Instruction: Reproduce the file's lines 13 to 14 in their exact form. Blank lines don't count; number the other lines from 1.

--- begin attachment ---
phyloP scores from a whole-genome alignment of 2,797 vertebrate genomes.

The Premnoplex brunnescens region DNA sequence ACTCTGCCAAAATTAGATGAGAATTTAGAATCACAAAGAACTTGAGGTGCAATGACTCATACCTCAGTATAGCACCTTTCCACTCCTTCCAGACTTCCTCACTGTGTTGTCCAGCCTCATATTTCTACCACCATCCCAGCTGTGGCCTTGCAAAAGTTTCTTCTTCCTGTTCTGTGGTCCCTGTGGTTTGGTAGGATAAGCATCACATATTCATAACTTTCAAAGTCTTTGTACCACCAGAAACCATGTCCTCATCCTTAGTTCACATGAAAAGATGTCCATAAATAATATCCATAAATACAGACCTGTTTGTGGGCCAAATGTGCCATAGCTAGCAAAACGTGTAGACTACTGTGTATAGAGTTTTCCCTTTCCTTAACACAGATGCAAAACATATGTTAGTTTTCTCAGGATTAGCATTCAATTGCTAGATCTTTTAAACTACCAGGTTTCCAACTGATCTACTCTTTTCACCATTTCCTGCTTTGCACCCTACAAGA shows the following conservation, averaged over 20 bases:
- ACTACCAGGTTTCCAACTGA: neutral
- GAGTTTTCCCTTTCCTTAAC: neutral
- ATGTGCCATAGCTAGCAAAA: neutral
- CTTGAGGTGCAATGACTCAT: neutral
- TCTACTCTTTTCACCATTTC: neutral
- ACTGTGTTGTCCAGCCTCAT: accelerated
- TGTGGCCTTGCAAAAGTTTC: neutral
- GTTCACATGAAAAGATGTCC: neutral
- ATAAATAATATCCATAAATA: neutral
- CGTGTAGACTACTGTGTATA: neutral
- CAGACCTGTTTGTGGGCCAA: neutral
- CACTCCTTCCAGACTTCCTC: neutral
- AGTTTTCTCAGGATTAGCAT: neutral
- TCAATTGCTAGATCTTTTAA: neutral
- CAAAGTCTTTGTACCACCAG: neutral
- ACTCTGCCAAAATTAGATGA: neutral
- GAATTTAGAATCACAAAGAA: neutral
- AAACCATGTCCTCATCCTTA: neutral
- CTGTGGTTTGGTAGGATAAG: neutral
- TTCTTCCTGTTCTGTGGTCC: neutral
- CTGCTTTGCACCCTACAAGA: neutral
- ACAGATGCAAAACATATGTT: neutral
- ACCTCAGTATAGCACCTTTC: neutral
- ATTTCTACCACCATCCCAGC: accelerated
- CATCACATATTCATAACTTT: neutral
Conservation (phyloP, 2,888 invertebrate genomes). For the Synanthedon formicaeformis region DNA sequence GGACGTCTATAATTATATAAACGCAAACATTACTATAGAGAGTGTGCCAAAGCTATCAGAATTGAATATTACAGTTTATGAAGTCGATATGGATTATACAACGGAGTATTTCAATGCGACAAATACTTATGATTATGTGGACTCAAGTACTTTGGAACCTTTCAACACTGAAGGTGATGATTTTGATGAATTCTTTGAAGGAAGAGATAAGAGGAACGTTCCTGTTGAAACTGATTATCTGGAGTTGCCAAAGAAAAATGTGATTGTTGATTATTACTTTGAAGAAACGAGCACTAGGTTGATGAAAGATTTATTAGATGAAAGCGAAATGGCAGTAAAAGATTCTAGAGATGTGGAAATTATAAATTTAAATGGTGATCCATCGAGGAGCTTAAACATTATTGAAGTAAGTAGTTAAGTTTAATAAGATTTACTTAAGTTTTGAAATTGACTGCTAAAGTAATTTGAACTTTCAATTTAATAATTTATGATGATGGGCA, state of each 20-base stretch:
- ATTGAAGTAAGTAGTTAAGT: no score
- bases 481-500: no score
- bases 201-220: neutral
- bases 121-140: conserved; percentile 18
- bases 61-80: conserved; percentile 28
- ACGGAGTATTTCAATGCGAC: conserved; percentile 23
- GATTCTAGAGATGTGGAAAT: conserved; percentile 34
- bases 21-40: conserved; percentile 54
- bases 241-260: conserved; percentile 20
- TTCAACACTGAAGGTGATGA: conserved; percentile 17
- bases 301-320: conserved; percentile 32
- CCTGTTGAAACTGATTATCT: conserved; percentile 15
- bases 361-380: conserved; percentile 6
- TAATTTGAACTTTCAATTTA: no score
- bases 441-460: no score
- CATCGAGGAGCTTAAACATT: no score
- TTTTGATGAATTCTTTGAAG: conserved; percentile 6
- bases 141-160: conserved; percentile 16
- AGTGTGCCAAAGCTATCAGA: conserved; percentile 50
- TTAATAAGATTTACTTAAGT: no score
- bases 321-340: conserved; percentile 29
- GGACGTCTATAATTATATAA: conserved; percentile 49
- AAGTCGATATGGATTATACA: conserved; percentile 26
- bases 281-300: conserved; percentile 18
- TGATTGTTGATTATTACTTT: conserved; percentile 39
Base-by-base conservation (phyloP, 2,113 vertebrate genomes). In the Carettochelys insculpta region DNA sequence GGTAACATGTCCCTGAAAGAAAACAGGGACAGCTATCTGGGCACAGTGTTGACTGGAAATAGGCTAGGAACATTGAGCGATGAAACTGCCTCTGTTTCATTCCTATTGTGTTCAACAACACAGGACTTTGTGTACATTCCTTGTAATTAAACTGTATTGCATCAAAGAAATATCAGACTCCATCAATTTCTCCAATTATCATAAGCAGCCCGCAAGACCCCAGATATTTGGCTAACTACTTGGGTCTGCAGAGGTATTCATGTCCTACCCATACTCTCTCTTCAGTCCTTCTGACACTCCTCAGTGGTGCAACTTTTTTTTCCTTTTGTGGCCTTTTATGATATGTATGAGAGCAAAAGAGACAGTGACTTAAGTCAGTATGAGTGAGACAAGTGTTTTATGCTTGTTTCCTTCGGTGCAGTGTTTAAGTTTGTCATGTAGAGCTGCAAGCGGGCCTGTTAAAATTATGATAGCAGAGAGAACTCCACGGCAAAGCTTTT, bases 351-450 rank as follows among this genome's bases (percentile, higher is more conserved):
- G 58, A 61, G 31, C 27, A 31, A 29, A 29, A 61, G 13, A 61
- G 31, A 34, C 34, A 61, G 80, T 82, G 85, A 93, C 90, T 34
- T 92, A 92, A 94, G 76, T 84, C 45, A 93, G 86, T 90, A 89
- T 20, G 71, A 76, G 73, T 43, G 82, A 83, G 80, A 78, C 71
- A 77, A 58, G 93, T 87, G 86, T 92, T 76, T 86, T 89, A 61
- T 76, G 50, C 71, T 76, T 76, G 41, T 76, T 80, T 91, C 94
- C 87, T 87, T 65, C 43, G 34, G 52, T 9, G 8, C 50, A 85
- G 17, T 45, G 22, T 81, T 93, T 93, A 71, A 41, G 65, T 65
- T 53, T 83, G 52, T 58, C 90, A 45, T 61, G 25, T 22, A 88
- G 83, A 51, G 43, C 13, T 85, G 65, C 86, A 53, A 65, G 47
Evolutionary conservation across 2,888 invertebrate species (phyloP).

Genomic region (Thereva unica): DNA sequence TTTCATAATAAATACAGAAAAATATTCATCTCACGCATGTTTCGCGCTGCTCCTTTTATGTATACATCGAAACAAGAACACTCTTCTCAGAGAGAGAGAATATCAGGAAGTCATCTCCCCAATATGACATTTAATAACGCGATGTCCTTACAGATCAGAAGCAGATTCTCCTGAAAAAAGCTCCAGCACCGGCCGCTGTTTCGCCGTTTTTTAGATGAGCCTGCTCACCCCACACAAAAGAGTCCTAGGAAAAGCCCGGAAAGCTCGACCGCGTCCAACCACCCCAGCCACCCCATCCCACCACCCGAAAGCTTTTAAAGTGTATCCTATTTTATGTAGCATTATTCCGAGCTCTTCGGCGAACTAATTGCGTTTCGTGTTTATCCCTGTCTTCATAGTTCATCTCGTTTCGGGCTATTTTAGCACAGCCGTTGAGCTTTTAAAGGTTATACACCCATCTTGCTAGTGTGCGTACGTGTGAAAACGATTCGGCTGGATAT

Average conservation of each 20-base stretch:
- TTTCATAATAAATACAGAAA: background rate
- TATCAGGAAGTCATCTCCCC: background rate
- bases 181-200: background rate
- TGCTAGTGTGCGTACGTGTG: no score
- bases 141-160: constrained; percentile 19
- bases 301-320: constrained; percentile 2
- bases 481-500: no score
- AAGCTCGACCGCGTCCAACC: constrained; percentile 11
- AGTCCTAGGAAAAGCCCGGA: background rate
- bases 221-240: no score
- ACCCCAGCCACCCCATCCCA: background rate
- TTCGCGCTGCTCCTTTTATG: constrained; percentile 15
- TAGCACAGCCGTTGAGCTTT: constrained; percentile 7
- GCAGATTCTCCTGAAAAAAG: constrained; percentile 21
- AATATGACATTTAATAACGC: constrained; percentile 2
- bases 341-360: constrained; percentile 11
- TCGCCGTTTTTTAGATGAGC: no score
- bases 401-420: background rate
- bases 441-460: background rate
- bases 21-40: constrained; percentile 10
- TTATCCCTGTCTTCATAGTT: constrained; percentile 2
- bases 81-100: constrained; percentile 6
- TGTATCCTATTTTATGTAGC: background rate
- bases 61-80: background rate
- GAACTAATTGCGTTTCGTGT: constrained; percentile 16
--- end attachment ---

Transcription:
- CAGACCTGTTTGTGGGCCAA: neutral
- CACTCCTTCCAGACTTCCTC: neutral